Corporate executives employed by privately held start-up companies face complex wealth-management challenges. Like their peers employed by publicly traded companies, executives at early-stage companies typically receive compensation packages that include a mix of salary, bonus and equity-based compensation.
Yet, while salary and bonus levels at pre-IPO companies need to be competitive enough to attract talent, there is often less room to negotiate cash compensation. An executive should focus the negotiations, then, around matters such as the magnitude and types of stock option grants (e.g., incentive stock options versus non-qualified stock options).
Benefit packages at pre-IPO companies are often basic and generally include a 401(k) plan without a match and no defined-benefit pension plan. Health, life and disability insurance options may be limited.
Given these limitations in negotiating compensation and benefits, a financial advisor experienced in working with executives at early-stage companies will address key areas such as:
1. Cash-flow planning — helping an executive manage personal expenses, given his or her more modest base salary and bonus structure; and providing sufficient liquidity to cover unexpected cash shortfalls.
2. Stock option planning — evaluating whether stock options should be exercised prior to an IPO or liquidity event in order to qualify the shares for long-term capital gains, or to position the holdings to take advantage of the qualified small business stock exclusion of gain. Planning is also essential to determine capital requirements for the exercise of shares and the payment of any tax liability (regular tax or alternative minimum tax) at the time of exercise. Section 83(b) elections on unvested shares should also be considered.
3. Investment planning — advising the executive about the appropriate amount of investment risk to assume when investing personal capital to exercise stock options.
Partnering with an advisory team experienced in navigating challenges will help maximize your financial opportunities.
4. Insurance planning — reducing the executive’s dependence on group insurance benefits by assisting in the purchase of supplemental, portable life and disability insurance benefits. Given the inherent risks associated with early-stage companies, the executive should consider supplemental policies to enhance levels of insurance coverage offered by his or her employer. A portable benefit also serves as a safety net during any periods of unemployment when group insurance benefits may not be available.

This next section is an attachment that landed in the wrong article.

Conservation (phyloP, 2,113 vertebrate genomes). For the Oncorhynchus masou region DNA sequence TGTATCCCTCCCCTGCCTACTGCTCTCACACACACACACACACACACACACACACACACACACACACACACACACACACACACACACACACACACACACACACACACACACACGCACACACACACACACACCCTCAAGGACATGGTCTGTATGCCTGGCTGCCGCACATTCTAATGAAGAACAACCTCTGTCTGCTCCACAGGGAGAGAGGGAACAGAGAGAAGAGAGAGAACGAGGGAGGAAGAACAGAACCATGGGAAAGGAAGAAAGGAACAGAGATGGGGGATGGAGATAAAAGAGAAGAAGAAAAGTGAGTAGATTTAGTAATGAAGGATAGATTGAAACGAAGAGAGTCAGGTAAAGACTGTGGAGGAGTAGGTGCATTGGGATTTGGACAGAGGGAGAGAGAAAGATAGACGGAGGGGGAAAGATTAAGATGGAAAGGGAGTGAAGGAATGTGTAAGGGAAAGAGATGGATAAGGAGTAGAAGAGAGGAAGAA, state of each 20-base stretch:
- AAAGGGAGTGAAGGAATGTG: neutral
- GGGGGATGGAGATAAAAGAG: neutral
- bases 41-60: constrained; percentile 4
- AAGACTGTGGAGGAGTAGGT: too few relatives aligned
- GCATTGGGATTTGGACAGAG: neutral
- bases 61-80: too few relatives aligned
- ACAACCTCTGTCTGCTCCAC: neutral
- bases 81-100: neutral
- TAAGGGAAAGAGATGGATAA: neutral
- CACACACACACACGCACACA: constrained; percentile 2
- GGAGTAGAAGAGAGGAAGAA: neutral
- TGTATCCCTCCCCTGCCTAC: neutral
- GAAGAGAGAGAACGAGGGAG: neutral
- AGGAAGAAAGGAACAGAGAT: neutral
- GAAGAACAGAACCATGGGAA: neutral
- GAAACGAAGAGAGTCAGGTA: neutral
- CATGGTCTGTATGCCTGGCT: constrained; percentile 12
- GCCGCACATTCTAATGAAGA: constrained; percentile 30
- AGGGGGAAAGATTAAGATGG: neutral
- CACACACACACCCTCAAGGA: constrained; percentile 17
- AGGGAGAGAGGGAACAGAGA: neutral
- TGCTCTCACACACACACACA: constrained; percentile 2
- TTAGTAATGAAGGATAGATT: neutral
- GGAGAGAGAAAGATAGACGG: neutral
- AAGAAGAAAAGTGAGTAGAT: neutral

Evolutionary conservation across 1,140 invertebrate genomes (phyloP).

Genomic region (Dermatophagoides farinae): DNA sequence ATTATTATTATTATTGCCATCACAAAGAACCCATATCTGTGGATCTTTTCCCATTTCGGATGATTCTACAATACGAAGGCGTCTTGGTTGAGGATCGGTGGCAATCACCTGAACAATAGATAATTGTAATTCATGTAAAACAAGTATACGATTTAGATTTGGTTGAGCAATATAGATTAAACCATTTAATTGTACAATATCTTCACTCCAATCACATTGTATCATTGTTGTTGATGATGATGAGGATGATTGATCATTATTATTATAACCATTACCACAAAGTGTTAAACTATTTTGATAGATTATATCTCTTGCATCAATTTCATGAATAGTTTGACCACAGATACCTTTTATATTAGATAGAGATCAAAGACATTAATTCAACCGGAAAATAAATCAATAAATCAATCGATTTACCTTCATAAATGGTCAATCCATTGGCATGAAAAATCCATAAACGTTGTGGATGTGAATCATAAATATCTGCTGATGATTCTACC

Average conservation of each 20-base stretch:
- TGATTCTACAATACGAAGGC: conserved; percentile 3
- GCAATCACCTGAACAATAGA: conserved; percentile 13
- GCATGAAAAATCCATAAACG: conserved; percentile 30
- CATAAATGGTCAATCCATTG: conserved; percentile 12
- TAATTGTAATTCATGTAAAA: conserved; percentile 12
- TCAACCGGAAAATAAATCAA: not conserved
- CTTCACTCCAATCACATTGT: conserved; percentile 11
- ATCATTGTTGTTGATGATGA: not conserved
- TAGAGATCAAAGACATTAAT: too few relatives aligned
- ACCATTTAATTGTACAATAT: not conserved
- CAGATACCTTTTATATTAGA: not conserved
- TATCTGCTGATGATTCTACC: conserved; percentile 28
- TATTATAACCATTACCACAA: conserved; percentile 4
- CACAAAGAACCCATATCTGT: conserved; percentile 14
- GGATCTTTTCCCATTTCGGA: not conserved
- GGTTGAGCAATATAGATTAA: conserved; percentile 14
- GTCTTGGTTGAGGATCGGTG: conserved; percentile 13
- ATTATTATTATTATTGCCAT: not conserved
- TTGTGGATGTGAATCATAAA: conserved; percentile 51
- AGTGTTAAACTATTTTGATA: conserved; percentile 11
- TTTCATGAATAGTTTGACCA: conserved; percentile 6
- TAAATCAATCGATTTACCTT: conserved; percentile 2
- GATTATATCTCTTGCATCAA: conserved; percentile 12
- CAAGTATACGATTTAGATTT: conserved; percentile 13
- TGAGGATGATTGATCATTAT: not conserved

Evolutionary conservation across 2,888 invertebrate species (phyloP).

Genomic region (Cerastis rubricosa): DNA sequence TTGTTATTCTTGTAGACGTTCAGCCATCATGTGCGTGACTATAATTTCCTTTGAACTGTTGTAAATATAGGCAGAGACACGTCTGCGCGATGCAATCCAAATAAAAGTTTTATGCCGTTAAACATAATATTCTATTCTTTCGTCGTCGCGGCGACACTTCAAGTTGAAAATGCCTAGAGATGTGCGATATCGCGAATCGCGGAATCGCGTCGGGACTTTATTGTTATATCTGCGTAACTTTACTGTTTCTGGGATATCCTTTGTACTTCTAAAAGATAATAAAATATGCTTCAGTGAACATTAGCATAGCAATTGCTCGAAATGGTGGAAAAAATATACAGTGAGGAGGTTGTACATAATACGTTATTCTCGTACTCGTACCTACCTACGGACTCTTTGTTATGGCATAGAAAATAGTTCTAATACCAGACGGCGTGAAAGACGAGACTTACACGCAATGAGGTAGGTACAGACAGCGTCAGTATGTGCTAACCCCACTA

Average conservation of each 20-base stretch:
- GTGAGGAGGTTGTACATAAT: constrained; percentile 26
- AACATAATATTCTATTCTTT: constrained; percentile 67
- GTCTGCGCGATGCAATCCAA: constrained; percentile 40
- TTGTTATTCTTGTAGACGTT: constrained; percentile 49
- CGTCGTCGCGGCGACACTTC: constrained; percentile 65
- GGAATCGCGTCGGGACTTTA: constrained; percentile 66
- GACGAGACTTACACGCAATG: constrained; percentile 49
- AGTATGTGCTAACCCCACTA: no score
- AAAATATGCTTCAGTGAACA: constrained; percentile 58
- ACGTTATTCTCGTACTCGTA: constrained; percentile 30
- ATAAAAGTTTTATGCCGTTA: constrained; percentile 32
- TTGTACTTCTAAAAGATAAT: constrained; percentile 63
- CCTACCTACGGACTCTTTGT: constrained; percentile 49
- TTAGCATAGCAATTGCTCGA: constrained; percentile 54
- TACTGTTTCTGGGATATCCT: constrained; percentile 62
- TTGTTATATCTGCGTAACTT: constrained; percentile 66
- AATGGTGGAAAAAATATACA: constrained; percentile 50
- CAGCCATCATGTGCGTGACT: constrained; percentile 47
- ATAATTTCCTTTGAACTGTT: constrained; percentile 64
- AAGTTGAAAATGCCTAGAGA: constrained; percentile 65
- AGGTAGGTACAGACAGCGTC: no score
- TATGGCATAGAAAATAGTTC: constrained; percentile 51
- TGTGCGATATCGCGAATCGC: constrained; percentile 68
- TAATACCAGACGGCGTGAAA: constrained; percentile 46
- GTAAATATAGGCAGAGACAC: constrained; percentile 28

5. Estate planning — determining how many shares of stock in a pre-IPO company could be gifted must be delicately balanced against the executive’s long-term wealth accumulation targets for a secure retirement and other short-term goals, such as a new home purchase or the financing of tuition costs.
6. Retirement planning — maximizing tax-deferred retirement savings opportunities by ensuring full participation in the company’s 401(k) plan, optimizing the plan’s often limited investment options and ensuring that other tax-deferred vehicles are utilized. While, ultimately, the executive’s ability to retire as planned may depend on a successful liquidity event, 401(k)s and IRAs are an important part of a contingency plan.
7. Post-liquidity planning — managing the volatility in the price of the executive’s stock and options during the immediate period following an IPO is critical. Newly public company stock may be thinly traded and subject to lock-ups and restrictions. Senior executives may need guidance on how to structure a 10b5-1 trading plan within the context of their personal goals and risk tolerance.
Executives leading early-stage companies often find it challenging to manage their financial affairs while working in the fast-paced start-up business environment. Partnering with an advisory team experienced in anticipating and navigating these challenges will help maximize the financial opportunities of working for a start-up.
Read More from The Colony Group